What would happen to international politics if the dead rose from the grave and started to eat the living? Daniel Drezner's groundbreaking book answers the question that other international relations scholars have been too scared to ask. Addressing timely issues with analytical bite, Drezner looks at how well-known theories from international relations might be applied to a war with zombies. Exploring the plots of popular zombie films, songs, and books, Theories of International Politics and Zombies predicts realistic scenarios for the political stage in the face of a zombie threat and considers how valid--or how rotten--such scenarios might be.
Drezner boldly lurches into the breach and "stress tests" the ways that different approaches to world politics would explain policy responses to the living dead. He examines the most prominent international relations theories--including realism, liberalism, constructivism, neoconservatism, and bureaucratic politics--and decomposes their predictions. He digs into prominent zombie films and novels, such as Night of the Living Dead and World War Z, to see where essential theories hold up and where they would stumble and fall. Drezner argues that by thinking about outside-of-the-box threats we get a cognitive grip on what former U.S. Secretary of Defense Donald Rumsfeld famously referred to as the "unknown unknowns" in international security.
Correcting the zombie gap in international relations thinking and addressing the genuine but publicly unacknowledged fear of the dead rising from the grave, Theories of International Politics and Zombies presents political tactics and strategies accessible enough for any zombie to digest.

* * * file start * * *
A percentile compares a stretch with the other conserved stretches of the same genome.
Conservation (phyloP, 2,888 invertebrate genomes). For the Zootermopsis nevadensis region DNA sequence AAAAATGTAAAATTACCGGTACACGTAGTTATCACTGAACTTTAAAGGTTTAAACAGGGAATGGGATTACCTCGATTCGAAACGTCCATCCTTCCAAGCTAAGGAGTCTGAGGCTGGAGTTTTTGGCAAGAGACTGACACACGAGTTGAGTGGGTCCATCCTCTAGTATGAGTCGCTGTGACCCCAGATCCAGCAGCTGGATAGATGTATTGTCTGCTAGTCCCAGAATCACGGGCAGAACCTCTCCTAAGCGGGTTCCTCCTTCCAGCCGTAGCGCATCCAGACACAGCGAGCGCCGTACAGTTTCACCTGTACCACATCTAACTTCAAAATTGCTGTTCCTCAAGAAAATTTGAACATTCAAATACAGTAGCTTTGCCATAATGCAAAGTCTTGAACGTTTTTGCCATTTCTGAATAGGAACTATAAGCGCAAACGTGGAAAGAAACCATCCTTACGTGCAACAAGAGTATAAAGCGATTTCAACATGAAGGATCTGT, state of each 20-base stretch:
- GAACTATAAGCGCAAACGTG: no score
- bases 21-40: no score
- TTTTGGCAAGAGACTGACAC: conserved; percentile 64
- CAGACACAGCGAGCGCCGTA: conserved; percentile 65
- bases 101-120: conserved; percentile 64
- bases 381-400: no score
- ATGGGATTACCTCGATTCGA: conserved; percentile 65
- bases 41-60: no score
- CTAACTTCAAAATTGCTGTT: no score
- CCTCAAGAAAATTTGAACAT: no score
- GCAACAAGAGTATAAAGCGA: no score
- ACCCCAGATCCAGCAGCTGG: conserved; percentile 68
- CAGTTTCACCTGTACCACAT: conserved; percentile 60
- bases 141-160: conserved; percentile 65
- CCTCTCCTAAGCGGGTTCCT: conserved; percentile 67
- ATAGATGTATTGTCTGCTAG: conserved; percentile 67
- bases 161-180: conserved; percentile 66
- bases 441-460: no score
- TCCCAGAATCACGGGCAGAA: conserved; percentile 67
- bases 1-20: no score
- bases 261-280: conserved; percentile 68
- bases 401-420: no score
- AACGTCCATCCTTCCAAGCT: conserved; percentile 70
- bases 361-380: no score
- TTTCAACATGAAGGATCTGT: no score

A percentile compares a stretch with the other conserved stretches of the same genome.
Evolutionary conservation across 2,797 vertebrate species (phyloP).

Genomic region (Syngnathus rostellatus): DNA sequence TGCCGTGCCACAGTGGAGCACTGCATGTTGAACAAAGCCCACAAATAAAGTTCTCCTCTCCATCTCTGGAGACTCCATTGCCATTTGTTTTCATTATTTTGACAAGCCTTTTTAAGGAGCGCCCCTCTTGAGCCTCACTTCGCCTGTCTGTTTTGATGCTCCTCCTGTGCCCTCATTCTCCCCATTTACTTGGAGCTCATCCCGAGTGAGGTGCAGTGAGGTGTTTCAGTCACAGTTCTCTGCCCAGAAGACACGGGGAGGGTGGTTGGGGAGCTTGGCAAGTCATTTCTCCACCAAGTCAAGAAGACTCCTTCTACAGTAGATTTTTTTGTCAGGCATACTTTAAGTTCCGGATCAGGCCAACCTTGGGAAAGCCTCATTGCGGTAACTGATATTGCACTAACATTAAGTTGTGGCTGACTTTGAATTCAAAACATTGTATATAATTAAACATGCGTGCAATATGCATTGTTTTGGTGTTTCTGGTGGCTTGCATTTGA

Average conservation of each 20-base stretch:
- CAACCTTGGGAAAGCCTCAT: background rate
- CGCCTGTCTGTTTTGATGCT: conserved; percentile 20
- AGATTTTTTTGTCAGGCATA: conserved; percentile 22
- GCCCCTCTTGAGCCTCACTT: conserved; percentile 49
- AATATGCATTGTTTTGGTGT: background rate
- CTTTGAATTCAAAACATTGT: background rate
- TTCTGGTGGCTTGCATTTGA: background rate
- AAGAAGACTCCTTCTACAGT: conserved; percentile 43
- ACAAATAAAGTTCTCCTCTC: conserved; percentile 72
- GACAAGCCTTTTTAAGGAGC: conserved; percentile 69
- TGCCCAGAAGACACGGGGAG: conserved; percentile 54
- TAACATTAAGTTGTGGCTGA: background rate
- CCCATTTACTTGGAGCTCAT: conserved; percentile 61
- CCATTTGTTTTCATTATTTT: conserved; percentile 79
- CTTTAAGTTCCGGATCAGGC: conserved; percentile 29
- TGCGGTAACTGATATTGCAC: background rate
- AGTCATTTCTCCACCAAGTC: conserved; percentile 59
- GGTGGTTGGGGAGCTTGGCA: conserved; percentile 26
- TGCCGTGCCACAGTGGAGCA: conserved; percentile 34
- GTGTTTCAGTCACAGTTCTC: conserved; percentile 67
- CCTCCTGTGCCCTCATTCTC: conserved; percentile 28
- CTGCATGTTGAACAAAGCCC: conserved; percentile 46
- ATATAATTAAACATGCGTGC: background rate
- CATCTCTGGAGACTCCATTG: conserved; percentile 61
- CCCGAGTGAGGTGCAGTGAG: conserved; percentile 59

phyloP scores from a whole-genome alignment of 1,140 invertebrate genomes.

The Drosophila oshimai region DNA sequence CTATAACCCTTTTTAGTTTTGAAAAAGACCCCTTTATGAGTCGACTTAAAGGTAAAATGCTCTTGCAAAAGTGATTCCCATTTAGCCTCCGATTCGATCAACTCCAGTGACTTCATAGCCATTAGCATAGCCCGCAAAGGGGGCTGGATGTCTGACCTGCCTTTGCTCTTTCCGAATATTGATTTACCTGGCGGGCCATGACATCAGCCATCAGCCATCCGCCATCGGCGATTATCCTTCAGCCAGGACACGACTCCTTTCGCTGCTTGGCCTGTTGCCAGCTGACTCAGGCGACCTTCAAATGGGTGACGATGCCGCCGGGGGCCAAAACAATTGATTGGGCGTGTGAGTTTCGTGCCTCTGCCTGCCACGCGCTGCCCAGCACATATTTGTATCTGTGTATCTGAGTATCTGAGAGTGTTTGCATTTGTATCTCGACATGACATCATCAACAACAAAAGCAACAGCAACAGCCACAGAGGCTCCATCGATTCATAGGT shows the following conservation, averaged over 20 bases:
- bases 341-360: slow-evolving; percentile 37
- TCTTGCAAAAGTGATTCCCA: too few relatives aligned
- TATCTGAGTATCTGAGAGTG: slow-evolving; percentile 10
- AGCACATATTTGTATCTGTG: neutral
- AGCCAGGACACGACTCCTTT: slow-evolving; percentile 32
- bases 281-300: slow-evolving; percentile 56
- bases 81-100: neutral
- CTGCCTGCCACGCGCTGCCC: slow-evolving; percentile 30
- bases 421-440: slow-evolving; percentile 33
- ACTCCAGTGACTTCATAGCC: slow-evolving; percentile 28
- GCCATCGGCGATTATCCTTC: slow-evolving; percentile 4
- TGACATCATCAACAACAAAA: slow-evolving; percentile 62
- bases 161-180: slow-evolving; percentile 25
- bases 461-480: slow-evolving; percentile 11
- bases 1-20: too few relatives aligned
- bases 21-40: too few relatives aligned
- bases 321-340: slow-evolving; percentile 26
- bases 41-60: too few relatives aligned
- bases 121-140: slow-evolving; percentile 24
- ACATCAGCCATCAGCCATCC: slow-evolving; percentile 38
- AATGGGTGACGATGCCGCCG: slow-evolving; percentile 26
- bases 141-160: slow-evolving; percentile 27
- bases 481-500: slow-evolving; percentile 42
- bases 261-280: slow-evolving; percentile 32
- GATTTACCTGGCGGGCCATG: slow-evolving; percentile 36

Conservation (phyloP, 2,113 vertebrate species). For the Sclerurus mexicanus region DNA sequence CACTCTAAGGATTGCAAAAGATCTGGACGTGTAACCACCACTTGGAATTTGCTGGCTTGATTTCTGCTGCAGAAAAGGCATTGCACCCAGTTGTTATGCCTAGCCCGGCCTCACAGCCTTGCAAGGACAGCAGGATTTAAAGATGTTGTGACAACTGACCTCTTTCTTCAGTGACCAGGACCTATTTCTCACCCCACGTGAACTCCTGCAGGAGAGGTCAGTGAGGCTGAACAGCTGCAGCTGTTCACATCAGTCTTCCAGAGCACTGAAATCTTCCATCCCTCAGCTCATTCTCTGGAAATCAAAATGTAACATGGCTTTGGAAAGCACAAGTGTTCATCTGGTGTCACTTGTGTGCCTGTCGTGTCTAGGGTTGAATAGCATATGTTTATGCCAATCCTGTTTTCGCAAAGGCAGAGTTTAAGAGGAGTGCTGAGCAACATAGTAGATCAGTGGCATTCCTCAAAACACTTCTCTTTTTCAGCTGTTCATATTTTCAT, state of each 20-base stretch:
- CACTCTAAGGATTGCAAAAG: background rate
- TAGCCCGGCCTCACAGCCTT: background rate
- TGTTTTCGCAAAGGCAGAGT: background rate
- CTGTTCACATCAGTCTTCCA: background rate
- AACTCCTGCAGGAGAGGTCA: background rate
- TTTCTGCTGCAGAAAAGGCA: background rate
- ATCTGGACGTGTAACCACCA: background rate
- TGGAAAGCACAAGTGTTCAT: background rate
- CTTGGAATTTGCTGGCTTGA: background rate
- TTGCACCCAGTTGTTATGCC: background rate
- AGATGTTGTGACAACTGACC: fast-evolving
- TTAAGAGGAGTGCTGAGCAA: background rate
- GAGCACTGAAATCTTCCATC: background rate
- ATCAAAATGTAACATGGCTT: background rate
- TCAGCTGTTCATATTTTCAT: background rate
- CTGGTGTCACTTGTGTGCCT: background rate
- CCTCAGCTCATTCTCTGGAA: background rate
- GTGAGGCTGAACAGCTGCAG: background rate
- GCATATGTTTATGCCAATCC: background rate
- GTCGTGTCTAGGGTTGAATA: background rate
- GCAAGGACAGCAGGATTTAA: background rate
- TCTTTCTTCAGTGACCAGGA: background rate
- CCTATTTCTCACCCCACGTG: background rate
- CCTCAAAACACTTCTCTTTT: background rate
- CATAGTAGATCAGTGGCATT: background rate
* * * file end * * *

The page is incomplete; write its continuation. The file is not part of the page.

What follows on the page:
"Drezner . . . comes up with an intriguing intellectual conceit to explain various schools of international political theory. He imagines a world overrun with zombies and considers the likely responses of national governments, the U.N and other international organizations, and nongovernment organizations (NGOs). . . . This slim book is an imaginative and very helpful way to introduce its subject--who knew international relations could be this much fun?"--Publishers Weekly
"A light, breezy volume, TIPZ is a valuable primer in international relations theory for laypeople, and thank God for that--it's been a long time coming. But Drezner's real genius is that he's written a stinging postmodern critique of IR theorists themselves, applying the full force of their structured reasoning to topics as diverse as Michael Jackson's breakdancing zombies, Peter Jackson's lesser film canon, and romantic zombie comedy flicks--'rom zom coms,' as he puts it. It's both a pedagogical text and a lampoon of pedagogy. . . . Theories of International Politics and Zombies is one hell of an important tome."--Adam Weinstein, Mother Jones
"Besides offering a condensed and accessible survey of how various schools of international-relations theory would respond, he reviews the implications of a zombie crisis for a nation's internal politics and its psychosocial impact. He also considers the role of standard bureaucratic dynamics on managing the effects of relentless insurgency by the living dead. While a quick and entertaining read, Theories of International Politics and Zombies is a useful introductory textbook on public policy--as well as a definitive monograph for the field of zombie studies."--Scott McLemee, Inside HigherEd
File created: 11/11/2014